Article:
Who holds the policy?
The owner of the vehicle will generally hold the insurance policy. When applying for a policy the insurance company will look mostly into the person's record who's purchasing the policy and the primary drivers. An insurance company will also look into the records of secondary drivers. If these secondary drivers are teens or have many citations expect your insurance rates to be a bit steeper.
When purchasing an auto insurance policy it's important to understand who's covered. The policy application will ask for the names of all persons living in the house that will be operating the vehicle, how much they're going to use it, etcetera. It's important that you list all these drivers on the policy. If someone living in your house is involved in an accident who is not listed on the policy, your auto insurance may deny your claim.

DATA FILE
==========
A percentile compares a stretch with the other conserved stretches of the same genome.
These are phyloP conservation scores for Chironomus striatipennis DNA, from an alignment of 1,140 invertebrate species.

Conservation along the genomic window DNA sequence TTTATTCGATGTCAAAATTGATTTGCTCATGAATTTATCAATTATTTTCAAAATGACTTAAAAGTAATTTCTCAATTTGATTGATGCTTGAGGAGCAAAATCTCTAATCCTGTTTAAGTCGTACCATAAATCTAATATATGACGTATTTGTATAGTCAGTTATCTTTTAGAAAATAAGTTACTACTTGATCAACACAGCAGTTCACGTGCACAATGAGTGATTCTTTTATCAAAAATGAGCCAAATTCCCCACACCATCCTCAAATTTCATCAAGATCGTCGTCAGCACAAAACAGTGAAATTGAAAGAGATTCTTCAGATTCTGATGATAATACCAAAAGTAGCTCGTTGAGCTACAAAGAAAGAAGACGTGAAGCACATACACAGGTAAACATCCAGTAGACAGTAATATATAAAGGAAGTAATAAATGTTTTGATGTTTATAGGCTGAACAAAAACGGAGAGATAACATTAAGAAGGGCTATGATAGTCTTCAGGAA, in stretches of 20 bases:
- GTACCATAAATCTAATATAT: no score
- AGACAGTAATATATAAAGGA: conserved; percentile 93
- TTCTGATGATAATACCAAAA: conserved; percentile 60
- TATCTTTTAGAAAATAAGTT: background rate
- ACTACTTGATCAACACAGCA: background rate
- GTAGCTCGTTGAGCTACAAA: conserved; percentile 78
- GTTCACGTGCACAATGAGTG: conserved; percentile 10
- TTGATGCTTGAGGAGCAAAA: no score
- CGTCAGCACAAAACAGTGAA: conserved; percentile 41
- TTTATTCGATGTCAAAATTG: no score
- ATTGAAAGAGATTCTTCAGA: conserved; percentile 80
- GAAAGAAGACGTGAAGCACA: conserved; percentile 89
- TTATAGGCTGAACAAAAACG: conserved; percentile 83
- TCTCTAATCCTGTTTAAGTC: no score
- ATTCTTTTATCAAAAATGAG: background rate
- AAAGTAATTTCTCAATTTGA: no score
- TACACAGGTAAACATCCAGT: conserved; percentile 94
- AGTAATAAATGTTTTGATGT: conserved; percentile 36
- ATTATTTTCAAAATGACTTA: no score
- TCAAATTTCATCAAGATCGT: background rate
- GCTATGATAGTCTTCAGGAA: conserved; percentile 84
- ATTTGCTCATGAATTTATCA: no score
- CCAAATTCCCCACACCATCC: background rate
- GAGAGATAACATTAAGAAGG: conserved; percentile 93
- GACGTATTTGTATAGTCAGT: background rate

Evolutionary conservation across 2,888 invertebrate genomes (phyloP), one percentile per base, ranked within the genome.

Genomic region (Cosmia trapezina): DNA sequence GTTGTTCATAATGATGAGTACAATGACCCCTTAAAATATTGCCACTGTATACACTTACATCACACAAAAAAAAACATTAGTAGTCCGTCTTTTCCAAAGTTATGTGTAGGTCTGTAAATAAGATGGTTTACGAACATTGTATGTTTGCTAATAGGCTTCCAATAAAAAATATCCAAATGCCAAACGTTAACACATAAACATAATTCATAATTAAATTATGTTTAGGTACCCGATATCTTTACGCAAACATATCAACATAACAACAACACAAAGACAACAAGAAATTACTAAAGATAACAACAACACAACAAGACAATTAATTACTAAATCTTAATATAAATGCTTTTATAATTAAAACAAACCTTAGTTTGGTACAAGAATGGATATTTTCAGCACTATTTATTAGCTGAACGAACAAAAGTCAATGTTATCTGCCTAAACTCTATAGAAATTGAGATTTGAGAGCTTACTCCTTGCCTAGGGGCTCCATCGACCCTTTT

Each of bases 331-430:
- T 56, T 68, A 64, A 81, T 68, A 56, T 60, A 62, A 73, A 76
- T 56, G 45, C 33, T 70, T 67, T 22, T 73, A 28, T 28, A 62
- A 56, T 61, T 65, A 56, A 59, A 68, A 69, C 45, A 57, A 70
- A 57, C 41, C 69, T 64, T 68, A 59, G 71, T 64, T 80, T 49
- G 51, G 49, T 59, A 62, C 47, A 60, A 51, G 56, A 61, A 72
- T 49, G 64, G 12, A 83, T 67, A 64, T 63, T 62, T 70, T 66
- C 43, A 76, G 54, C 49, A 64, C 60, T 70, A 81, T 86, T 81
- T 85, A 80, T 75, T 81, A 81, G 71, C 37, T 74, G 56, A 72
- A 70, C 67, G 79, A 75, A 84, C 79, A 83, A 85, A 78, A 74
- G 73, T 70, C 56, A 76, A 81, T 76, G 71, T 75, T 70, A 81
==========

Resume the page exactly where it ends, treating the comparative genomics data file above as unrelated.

Can another person borrow your car?
If a driver outside of your household borrows your car and is involved in an accident, your insurance should still cover the damages. Even if this person has their own car and even their own insurance. This is because insurance follows the auto and not the driver.
What's covered and what's not?
When purchasing an auto insurance policy, it's important to read over the coverages you have. Getting a policy with only the state minimum coverages is risky and ill advised. Before buying it, look over the coverages and make sure they're adequate and affordable should you be at fault in an accident.
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